Lent and Liberal Learning

Some things are never out of season and liberal education is one of them.

As a matter of fact the Holy season of Lent provides the Christian with an opportunity to focus on the first thing that anyone should know about Liberal education.

And what is the first thing that anyone should know about liberal education? It is, of course, that liberal education is the kind of education that specifically frees us from slavery!Image result for egyptian slavery

You see, no matter what else one wants to say about liberal education, there is just no getting around the fact that it has something to do with freedom.

Liberal education frees us; liberal education frees us from some things and it frees us for other things.

And isn’t that just what Lent is all about as well? Isn’t Lent a time when the Church asks us to voluntarily fast and abstain and undertake some kind of sacrificial practice in order to free ourselves from unnecessary attachments? We are asked to make a special effort to empty our lives of things that distract us from the Lord; perhaps an excessive attachment to food and chocolate; perhaps an attachment to a certain behavior. But whatever these things are, they are aptly figured in Holy Scripture under the image of slavery.

As the Israelites wandered forty years in the desert before entering the promised land, so too we Christians traverse the forty days of Lent (which might seem like 40 years to some of us depending on how attached we are!).

Image result for israelites in desert for 40 years

Lent is a time when we are supposed to free ourselves from some things so that we might be free for other things.

Now liberal education, although not directly concerned with freeing us from the slavery to sin, is concerned with delivering us from other kinds of slavery. To be precise, liberal education frees us from four other kinds of slavery.

The first kind of slavery that it frees us from is the slavery to fashion.

1. The Slavery To Fashion

My favorite living philosopher defined this sort of fashion in this way:

Those are slaves of fashion who pursue (or read) what is fashionable because it is fashionable and cease doing what is no longer fashionable.

Those who do something simply because it is fashionable are slaves to fashion. Likewise, those who cease to do something simply because it is no longer fashionable are slaves to fashion.

I don’t think it is necessarily wrong to read books which are on the New York Times Best Sellers list. But if this list were the sole principle of one’s reading selections, then we would have to say that such a one was indeed a slave to fashion.

St Paul says (Philippians 4:8),

For the rest, brethren, whatsoever things are true, whatsoever modest, whatsoever just, whatsoever holy, whatsoever lovely, whatsoever of good fame, if there be any virtue, if any praise of discipline, think on these things.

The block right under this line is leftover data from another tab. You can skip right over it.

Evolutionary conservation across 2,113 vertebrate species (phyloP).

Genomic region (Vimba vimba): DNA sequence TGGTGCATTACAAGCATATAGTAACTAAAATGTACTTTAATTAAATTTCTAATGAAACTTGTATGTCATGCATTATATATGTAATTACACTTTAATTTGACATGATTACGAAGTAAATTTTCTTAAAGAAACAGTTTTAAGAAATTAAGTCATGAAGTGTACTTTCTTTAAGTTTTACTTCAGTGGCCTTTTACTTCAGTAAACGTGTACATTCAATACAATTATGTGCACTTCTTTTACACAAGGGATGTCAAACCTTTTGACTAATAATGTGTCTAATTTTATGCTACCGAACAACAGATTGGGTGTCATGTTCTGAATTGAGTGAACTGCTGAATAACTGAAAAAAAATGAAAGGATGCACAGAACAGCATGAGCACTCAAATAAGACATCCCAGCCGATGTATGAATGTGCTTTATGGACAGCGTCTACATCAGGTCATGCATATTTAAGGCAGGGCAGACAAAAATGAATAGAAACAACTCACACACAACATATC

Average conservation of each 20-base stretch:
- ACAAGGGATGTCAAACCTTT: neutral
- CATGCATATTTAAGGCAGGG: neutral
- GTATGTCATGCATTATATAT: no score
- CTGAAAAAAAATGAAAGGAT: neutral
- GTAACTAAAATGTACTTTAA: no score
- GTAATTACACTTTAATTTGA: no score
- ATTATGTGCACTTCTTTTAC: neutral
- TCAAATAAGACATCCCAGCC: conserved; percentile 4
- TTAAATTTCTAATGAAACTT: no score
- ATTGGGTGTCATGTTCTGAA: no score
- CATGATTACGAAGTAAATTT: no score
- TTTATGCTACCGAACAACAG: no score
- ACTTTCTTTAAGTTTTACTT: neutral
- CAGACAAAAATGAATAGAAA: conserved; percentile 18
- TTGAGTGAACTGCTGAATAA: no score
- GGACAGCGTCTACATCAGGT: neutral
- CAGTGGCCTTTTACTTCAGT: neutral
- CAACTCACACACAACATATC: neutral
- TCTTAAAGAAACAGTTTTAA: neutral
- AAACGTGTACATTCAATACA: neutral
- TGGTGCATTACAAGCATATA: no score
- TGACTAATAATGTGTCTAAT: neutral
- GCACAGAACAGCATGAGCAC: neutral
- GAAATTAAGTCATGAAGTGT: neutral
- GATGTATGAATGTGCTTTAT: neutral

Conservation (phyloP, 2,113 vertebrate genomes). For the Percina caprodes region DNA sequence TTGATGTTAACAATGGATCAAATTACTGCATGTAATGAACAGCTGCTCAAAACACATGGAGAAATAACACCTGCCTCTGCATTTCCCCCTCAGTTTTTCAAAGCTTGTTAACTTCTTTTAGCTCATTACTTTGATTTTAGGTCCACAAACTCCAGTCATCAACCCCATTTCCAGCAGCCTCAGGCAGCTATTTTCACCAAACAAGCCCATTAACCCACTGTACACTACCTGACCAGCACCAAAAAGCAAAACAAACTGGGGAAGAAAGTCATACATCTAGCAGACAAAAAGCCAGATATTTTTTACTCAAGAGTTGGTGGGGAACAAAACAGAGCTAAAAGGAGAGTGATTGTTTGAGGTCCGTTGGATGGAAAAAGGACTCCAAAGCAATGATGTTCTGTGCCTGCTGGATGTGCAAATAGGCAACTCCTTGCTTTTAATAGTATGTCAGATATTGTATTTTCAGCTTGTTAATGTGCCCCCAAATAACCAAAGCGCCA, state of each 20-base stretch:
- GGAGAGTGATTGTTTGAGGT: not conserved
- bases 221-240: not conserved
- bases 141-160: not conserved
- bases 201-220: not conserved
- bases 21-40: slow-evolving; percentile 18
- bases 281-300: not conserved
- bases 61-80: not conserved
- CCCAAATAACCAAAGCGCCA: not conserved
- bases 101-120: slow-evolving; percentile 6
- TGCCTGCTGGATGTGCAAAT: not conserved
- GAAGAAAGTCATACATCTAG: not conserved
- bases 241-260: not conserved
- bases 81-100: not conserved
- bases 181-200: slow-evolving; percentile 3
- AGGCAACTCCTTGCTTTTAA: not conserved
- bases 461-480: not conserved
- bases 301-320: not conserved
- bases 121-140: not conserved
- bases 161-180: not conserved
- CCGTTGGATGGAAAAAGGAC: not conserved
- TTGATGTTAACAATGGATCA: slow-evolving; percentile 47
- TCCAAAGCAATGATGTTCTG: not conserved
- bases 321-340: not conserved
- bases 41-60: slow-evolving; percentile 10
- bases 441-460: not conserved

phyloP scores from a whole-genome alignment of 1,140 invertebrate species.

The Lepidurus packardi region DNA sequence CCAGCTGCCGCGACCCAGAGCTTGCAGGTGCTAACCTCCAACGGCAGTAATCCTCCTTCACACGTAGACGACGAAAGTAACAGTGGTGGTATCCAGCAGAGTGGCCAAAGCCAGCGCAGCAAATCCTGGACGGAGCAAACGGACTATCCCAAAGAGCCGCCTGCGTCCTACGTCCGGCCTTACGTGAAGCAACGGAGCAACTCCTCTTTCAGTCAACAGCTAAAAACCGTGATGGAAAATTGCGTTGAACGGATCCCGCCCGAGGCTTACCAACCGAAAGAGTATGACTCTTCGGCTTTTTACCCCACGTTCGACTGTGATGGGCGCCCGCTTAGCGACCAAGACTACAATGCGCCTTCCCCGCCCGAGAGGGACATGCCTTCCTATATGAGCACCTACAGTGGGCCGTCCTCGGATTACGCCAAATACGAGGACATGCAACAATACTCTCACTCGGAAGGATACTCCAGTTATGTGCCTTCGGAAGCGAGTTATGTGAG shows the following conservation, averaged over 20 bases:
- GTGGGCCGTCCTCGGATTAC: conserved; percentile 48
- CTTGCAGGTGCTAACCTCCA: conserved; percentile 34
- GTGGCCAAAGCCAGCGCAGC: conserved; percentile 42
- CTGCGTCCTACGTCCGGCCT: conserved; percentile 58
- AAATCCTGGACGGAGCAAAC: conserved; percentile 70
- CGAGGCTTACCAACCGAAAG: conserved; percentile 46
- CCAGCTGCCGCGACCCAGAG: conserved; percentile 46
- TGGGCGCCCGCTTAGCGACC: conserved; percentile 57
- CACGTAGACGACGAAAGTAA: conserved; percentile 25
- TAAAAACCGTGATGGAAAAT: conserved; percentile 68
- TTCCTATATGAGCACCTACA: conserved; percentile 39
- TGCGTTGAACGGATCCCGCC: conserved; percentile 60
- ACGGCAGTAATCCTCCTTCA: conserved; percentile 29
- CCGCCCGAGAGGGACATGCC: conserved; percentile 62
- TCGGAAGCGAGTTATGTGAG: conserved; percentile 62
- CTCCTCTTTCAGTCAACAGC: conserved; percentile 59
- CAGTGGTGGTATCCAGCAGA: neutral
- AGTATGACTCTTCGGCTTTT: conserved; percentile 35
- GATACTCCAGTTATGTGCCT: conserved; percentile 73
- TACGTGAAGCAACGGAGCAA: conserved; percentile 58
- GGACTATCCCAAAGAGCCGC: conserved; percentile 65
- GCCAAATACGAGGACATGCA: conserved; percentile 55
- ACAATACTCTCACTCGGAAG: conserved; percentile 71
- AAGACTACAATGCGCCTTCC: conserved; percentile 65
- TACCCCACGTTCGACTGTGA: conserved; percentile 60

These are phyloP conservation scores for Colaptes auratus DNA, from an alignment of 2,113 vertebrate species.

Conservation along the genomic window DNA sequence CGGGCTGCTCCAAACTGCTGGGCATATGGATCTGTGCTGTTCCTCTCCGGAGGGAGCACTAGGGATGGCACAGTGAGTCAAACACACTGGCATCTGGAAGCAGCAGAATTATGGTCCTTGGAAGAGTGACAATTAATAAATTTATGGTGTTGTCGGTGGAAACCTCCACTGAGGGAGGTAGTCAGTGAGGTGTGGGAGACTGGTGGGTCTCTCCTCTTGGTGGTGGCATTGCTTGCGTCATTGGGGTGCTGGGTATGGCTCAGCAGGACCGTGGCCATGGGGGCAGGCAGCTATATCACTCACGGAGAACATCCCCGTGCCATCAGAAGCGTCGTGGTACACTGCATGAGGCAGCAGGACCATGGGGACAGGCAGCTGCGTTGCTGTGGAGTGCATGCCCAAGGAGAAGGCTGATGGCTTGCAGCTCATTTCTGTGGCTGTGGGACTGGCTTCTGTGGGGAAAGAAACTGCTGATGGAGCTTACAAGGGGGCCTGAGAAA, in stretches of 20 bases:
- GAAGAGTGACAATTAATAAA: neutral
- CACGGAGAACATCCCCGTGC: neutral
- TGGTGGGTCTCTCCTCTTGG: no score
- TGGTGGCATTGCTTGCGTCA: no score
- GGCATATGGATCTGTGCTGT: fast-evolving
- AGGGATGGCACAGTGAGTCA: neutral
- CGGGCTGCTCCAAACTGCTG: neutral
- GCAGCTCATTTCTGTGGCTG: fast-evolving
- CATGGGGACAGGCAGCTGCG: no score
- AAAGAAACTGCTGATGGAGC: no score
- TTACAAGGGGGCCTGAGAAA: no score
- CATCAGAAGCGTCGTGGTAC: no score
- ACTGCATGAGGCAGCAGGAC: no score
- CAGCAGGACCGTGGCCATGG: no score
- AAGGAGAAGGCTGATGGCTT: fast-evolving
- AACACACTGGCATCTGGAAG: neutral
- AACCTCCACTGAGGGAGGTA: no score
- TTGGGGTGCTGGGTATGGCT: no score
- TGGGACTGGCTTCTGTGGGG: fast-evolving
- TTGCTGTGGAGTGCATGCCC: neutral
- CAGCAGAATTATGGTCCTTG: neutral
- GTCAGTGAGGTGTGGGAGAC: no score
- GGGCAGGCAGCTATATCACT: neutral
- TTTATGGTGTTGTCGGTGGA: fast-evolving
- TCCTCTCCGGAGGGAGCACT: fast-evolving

He does not say,

….whatsoever is contained in the New York Times Best Sellers list…think on these things.

The fashionable has something to do with what is new. We tend to be interested in “the latest,” the latest fashions, the latest trends, the latest thinking.

But liberal education proposes the very opposite.

Liberal education suggests that we read what is old. It tells us to follow the tried and true. It advises us to follow those things which have passed “the test of time.”

Liberal education suggest that we read The Great Books of the Western World for starters.

Thus liberal education frees us from the slavery to fashion. It also frees us from the slavery to our passions.

2. The Slavery to Passion

Aristotle makes reference to this kind of slavery when in his Ethics he says that it is of no use teaching the science of Politics to the young because of the influence of their passions.

Hence a young man is not a proper hearer of lectures on political science; for he is inexperienced in the actions that occur in life, but its discussions start from these and are about these; and further, since he tends to follow his passions, his study will be vain and unprofitable, because the end aimed at is not knowledge but action. and it makes no difference whether he is young in years or youthful in character; the defect does not depend on time, but on his living and pursuing each successive object as passion directs.

Now, given the effects of original sin, the Christian needs lots of grace – lots of penance and a great deal of mortification to finally gain mastery of his unruly passions.  But liberal education can also make a significant contribution in this regard.

First, it is liberal education that proposes that every human being should make an attempt to live his life in accord with reason. For Aristotle, virtue consists in allowing reason, rather than something else like the passions, to direct our actions. Thus, liberal education teaches that our perfection requires that we should attempt to bring all our passions under the influence of reason. This is an important contribution- namely that reason should rule, not the passions.